A screenplay is the first step in a long collaborative process that leads to a finished film. The novel is the finished product. The screenwriter has plausible deniability—the director was wrong, the movie was miscast, the stupid actors changed the dialogue, the studio didn’t understand it The novelist has only him/herself to blame. In a screenplay you only have to get the story and the people right. In a novel every word counts.

You find yourself agonizing over whether to write “the” or “a.” You worry about “he saids” and character descriptions. A screenplay is part of a popular entertainment. A novel, even a category thriller, is written for the ages. It’s a paradox because books languish on shelves or are quickly pulped while movies stick around in one form or another forever. Right or wrong the novelist feels like part of an eternal process while the screenwriter is disposable, interchangeable and has no sense of mission.

You’ve worked with many famous actors in the movies of your screenplays, including Tom Cruise in COCKTAIL. How have you viewed the debate about Cruise as Jack Reacher?

I guess they were looking for another franchise now that MISSION IMPOSSIBLE  is slowing down. The mistake was in picking a character that is so firmly established.

Kirkus Reviews describes your writing as being full of “infectious crackle and humor”. How important is wit in thrillers, and is this something that comes naturally to you?

I don’t intentionally write funny. I’m interested in people who have a unique way of looking at life. They are the witty ones; I’m just reporting what they say.

You’ve had an amazing career as a writer. What’s one of your most memorable experiences?

My most memorable experience is getting my new book in the mail. Holding it, reading a page here and there. It never gets old. The thrill of being published has actually gotten more intense.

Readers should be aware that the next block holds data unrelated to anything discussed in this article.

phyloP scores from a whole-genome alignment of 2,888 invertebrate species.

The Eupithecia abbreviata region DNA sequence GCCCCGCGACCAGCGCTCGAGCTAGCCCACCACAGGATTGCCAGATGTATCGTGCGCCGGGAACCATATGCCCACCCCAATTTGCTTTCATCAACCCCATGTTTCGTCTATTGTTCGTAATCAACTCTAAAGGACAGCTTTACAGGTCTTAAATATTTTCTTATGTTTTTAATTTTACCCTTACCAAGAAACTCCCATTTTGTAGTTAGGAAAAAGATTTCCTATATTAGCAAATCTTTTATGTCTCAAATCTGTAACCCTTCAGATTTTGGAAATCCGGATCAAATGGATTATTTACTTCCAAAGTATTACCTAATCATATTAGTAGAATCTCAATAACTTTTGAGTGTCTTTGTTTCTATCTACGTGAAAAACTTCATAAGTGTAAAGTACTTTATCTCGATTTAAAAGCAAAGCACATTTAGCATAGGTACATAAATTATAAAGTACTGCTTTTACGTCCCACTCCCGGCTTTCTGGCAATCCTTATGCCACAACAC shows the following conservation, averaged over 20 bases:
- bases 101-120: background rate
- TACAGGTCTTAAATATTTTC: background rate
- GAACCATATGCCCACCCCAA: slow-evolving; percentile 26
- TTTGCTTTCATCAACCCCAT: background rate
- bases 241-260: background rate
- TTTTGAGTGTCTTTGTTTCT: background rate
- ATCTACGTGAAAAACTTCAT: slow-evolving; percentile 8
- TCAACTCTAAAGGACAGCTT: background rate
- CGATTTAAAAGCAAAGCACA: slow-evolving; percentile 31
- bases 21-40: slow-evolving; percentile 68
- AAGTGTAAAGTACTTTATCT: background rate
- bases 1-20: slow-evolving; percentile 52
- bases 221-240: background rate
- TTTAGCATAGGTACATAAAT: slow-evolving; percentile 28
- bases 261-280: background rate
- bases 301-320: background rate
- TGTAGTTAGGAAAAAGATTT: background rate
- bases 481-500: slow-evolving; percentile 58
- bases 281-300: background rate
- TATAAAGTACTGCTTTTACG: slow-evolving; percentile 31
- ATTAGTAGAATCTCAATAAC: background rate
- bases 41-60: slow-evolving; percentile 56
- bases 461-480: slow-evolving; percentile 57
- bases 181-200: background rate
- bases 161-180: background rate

What would you advise aspiring writers in the current publishing environment?

Get published any way you can. There is actually more opportunity for your work to be read through e-books, self-publishing, etc. You are not dependent upon the business plan of the subsidiary of a huge corporation. You can make your voice be heard. And can possibly find an audience—it happens every day.

Do you find the movie plot structure applies to thriller novels, or do novels have greater flexibility? 

A novel is a leisurely walk through a picturesque setting. You can stop to admire a flowering shrub or have a chat with a passerby. A screenplay is a bullet train through the same countryside. The scenery goes by in a blur. It registers in a different part of your mind. The screenwriter has to highlight those landmarks that are the most important to the journey. Readers will stick with a book, give it time to develop, pick it up and turn back a few pages to catch up. Viewers are on for the ride. They have to be kept in suspense every second until the end. That’s how a novelist would answer the question.

A novelist can digress. A screenwriter has to keep the story moving. That’s how a screenwriter would answer the same question.

How will you be promoting GREEN LIGHT FOR MURDER?

I’m going to have signings, interviews, podcasts, seminars, panels, brain scans, massages (happy endings for orders of fifty or more), anything to sell books. If nothing else, it’s a way of keeping faith with the publishers.


Heywood Gould got his start as reporter for the NY Post. Later he financed years of rejection with the usual colorful jobs – cabdriver, mortician’s assistant, bartender. He is the author of fourteen published books and nine screenplays, including FORT APACHE, THE BRONX, BOYS FROM BRAZIL, COCKTAIL, and ROLLING THUNDER. He has directed four features, ONE GOOD COP, starring Michael Keaton, TRIAL BY JURY with William Hurt, MISTRIAL starring Bill Pullman and DOUBLE BANG with William Baldwin.

To learn more about Heywood, please visit his website.